The Apostle Paul liked to target areas of resurgence and areas with large populations, creating springboards for making disciples and planting churches (see my recent article).
Within the last several decades, the eastern seaboard has been a target for reaching people with the gospel. The low evangelical rates of major cities, such as New York, Philadelphia, Boston, and Camden, are just a few that church planters are targeting.
I recently utilized Google’s Shopping Insight’s tool to get some information about people within certain metropolitan areas. It’s a useful tool, if you know how to use it— especially if you’re an entrepreneur. The tool helps you see what people are searching for in a respective area.
So, I decided to check out how many people searched for a TV mini series—namely, The Bible Series. What I thought I would find was the opposite of what I found. From this chart (below), as you can see, the largest concentration of people were in the exact areas that church planters target—this is fantastic news!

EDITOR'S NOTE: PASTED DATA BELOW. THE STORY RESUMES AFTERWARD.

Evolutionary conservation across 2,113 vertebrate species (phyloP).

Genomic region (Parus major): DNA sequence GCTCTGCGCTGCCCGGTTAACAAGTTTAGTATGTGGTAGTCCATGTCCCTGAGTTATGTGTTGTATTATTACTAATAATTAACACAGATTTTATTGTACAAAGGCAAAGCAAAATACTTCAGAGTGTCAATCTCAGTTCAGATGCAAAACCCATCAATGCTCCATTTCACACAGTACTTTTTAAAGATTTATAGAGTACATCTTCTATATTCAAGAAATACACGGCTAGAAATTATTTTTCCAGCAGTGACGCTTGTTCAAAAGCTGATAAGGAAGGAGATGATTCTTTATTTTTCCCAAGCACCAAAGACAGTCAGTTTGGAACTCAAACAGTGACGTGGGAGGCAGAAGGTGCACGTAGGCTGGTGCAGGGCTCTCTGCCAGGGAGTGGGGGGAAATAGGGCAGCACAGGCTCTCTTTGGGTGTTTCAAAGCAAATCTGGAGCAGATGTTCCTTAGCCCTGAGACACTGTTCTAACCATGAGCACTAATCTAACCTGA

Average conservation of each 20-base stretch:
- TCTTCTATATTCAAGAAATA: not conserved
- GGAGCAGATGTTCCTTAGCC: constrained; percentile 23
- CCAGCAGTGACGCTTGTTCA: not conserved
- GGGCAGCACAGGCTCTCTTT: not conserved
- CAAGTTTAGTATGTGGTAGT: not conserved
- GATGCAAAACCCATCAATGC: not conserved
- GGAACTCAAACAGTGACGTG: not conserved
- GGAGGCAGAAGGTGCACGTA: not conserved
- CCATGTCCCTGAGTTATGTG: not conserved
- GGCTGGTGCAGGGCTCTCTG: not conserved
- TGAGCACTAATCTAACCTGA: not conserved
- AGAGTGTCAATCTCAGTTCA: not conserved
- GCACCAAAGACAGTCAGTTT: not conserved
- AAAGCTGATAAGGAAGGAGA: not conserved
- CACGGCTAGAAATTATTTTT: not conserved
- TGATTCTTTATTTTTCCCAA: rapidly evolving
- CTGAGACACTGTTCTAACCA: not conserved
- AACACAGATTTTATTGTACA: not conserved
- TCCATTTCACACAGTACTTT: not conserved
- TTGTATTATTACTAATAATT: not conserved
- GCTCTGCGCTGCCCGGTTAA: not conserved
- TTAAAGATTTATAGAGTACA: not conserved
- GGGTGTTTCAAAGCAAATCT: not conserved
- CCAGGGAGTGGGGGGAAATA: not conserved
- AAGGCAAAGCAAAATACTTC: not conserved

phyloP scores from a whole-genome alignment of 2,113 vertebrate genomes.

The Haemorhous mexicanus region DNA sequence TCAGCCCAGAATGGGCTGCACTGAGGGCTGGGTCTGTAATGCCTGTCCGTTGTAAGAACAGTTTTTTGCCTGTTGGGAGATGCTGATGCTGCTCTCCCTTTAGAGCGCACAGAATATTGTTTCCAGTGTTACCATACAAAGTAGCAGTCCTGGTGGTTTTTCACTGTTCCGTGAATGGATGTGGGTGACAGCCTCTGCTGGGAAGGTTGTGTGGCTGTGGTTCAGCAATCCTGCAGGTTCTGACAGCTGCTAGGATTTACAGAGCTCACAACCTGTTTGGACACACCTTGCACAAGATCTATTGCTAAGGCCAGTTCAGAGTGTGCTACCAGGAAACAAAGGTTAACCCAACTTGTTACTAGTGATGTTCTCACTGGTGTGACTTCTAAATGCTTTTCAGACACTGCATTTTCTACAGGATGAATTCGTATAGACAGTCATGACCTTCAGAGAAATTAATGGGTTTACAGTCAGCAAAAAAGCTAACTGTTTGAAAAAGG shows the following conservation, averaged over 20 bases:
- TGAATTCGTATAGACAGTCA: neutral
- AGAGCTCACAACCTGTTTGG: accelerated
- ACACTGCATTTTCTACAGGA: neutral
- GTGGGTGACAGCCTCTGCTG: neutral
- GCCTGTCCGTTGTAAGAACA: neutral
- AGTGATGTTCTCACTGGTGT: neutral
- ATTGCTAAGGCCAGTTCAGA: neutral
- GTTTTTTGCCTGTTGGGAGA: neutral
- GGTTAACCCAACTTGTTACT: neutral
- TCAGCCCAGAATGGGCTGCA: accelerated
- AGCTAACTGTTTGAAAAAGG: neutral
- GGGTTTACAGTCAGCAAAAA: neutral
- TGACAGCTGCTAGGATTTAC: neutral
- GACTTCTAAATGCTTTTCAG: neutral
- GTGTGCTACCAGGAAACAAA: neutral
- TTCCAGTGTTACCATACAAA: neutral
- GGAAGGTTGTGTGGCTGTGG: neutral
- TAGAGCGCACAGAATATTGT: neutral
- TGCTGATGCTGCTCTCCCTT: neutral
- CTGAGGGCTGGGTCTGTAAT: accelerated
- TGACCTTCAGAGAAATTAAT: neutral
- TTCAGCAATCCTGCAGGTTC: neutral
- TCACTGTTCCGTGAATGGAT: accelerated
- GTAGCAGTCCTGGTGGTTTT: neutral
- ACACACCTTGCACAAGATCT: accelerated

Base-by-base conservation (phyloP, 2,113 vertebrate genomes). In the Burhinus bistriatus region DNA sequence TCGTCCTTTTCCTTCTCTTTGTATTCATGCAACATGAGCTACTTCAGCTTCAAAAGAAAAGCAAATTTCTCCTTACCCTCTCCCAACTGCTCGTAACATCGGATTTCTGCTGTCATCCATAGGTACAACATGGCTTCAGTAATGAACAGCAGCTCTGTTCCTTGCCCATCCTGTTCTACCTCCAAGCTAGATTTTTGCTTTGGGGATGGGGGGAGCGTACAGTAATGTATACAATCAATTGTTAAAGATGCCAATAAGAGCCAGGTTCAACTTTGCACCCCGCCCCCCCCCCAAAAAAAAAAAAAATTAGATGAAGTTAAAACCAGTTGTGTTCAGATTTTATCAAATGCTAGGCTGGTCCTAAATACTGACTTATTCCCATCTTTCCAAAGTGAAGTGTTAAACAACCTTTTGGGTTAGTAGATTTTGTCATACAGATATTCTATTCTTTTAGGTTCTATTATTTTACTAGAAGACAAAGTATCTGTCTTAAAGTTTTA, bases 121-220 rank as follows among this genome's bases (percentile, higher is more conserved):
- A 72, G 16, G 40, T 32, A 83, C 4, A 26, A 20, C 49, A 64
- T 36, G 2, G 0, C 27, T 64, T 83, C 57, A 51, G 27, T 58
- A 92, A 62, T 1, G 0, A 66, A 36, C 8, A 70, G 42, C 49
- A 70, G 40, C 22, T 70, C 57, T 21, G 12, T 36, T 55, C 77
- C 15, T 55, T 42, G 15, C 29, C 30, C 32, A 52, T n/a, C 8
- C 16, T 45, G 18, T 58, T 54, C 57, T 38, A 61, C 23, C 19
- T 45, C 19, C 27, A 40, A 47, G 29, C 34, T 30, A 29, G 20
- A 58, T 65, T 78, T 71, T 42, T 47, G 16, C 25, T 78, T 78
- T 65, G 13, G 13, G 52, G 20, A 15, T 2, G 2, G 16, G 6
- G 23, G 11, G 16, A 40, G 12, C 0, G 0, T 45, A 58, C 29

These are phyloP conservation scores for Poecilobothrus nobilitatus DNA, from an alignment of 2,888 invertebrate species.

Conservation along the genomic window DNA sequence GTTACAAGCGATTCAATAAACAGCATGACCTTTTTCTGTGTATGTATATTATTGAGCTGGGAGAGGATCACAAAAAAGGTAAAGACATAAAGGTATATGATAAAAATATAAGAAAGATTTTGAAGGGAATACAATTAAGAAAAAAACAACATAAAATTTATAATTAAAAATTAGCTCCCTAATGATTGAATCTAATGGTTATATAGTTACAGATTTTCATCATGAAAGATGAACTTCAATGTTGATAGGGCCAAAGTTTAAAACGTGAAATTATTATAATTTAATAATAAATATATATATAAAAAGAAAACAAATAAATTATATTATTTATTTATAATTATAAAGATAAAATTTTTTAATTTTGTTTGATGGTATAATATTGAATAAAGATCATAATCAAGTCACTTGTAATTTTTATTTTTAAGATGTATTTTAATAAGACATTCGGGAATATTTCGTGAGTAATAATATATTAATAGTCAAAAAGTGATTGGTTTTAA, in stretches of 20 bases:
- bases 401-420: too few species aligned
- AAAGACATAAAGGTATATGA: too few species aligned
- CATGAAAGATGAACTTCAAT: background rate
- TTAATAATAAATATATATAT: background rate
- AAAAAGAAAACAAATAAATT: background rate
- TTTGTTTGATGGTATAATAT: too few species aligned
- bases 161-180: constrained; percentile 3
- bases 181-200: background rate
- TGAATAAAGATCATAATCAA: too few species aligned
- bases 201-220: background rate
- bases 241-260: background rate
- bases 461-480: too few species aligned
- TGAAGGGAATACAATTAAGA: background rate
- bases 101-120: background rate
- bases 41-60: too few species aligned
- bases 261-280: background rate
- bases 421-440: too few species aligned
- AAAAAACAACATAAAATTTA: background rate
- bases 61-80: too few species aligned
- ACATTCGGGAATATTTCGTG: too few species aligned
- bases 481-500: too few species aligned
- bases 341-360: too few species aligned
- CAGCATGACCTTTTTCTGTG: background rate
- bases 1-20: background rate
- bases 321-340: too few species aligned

Some observations from my findings:
- The data doesn’t tell us who is doing the searching.
- It is just data.
- It could likely be that those who are searching are already Christians.
- However, if they were Christians, it seems the southeast would be lit up?
- It is still good news.
This larger screen capture (below) shows the U.S.
My opinion is that if only Christians were Googling The Bible Series then more of the mid-west and southeast, which are areas of larger evangelical populations, would have been represented. However, it is likely that Christians may not need to Google what the Bible is or what the Bible is about, as believers already have an understanding.